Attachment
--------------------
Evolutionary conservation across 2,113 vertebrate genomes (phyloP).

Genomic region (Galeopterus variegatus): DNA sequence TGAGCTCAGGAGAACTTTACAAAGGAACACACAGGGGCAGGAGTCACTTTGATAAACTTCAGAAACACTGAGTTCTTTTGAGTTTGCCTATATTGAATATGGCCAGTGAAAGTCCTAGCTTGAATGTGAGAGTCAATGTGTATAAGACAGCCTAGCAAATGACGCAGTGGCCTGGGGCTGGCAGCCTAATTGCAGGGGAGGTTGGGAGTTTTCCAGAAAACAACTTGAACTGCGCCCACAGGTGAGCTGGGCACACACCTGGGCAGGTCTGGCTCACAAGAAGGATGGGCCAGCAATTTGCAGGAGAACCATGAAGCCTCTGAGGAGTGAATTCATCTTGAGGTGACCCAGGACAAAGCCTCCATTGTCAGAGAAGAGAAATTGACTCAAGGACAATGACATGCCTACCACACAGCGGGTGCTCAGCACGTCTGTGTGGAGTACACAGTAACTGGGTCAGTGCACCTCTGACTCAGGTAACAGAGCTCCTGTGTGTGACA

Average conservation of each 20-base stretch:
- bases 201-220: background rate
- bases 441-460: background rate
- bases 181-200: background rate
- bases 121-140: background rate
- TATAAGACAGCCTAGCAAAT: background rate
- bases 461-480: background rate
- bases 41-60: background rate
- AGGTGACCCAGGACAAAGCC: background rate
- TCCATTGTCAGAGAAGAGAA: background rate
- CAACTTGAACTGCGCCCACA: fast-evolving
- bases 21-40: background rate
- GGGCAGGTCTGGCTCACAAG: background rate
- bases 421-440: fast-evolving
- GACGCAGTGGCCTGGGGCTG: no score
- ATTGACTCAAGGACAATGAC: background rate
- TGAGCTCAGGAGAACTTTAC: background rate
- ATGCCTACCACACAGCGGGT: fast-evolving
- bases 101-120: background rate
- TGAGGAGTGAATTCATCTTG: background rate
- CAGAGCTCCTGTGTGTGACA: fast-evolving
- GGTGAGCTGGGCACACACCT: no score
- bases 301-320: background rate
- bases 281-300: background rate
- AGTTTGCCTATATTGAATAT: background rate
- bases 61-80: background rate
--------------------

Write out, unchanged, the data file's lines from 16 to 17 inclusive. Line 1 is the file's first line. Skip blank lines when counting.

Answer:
- bases 421-440: fast-evolving
- GACGCAGTGGCCTGGGGCTG: no score